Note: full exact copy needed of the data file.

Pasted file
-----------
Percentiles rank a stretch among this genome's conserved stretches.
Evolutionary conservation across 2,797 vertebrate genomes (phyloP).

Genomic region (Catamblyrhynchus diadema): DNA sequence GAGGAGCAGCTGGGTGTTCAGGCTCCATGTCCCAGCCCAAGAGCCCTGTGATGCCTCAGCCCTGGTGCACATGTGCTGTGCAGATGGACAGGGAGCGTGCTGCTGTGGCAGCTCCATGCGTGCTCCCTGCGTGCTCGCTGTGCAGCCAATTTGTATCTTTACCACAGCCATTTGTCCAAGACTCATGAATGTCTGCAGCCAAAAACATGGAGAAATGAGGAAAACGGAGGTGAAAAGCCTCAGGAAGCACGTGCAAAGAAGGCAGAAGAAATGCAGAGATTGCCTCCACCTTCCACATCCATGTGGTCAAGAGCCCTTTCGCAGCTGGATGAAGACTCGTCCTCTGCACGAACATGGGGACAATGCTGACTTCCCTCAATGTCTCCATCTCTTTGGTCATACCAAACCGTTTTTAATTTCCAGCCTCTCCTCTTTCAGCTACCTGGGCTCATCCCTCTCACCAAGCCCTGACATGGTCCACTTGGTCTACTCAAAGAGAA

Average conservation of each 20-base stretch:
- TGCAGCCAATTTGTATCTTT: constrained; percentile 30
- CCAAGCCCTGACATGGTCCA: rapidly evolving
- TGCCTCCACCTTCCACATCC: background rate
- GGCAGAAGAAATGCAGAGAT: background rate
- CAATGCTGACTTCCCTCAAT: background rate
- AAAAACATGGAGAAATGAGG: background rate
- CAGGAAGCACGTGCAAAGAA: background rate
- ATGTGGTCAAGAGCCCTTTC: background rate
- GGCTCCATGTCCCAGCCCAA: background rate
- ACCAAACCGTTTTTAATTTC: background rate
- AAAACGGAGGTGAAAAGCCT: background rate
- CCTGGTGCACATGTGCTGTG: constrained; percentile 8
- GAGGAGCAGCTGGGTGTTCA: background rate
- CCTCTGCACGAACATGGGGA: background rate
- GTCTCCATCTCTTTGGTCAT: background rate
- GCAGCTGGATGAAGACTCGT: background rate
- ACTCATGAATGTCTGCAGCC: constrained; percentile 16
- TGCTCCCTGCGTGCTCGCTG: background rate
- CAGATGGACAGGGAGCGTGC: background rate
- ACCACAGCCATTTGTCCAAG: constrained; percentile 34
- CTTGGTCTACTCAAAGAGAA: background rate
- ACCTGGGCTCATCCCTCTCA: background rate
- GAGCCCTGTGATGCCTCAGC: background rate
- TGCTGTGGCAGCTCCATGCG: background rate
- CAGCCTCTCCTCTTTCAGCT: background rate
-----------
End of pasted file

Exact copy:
Percentiles rank a stretch among this genome's conserved stretches.
Evolutionary conservation across 2,797 vertebrate genomes (phyloP).

Genomic region (Catamblyrhynchus diadema): DNA sequence GAGGAGCAGCTGGGTGTTCAGGCTCCATGTCCCAGCCCAAGAGCCCTGTGATGCCTCAGCCCTGGTGCACATGTGCTGTGCAGATGGACAGGGAGCGTGCTGCTGTGGCAGCTCCATGCGTGCTCCCTGCGTGCTCGCTGTGCAGCCAATTTGTATCTTTACCACAGCCATTTGTCCAAGACTCATGAATGTCTGCAGCCAAAAACATGGAGAAATGAGGAAAACGGAGGTGAAAAGCCTCAGGAAGCACGTGCAAAGAAGGCAGAAGAAATGCAGAGATTGCCTCCACCTTCCACATCCATGTGGTCAAGAGCCCTTTCGCAGCTGGATGAAGACTCGTCCTCTGCACGAACATGGGGACAATGCTGACTTCCCTCAATGTCTCCATCTCTTTGGTCATACCAAACCGTTTTTAATTTCCAGCCTCTCCTCTTTCAGCTACCTGGGCTCATCCCTCTCACCAAGCCCTGACATGGTCCACTTGGTCTACTCAAAGAGAA

Average conservation of each 20-base stretch:
- TGCAGCCAATTTGTATCTTT: constrained; percentile 30
- CCAAGCCCTGACATGGTCCA: rapidly evolving
- TGCCTCCACCTTCCACATCC: background rate
- GGCAGAAGAAATGCAGAGAT: background rate
- CAATGCTGACTTCCCTCAAT: background rate
- AAAAACATGGAGAAATGAGG: background rate
- CAGGAAGCACGTGCAAAGAA: background rate
- ATGTGGTCAAGAGCCCTTTC: background rate
- GGCTCCATGTCCCAGCCCAA: background rate
- ACCAAACCGTTTTTAATTTC: background rate
- AAAACGGAGGTGAAAAGCCT: background rate
- CCTGGTGCACATGTGCTGTG: constrained; percentile 8
- GAGGAGCAGCTGGGTGTTCA: background rate
- CCTCTGCACGAACATGGGGA: background rate
- GTCTCCATCTCTTTGGTCAT: background rate
- GCAGCTGGATGAAGACTCGT: background rate
- ACTCATGAATGTCTGCAGCC: constrained; percentile 16
- TGCTCCCTGCGTGCTCGCTG: background rate
- CAGATGGACAGGGAGCGTGC: background rate
- ACCACAGCCATTTGTCCAAG: constrained; percentile 34
- CTTGGTCTACTCAAAGAGAA: background rate
- ACCTGGGCTCATCCCTCTCA: background rate
- GAGCCCTGTGATGCCTCAGC: background rate
- TGCTGTGGCAGCTCCATGCG: background rate
- CAGCCTCTCCTCTTTCAGCT: background rate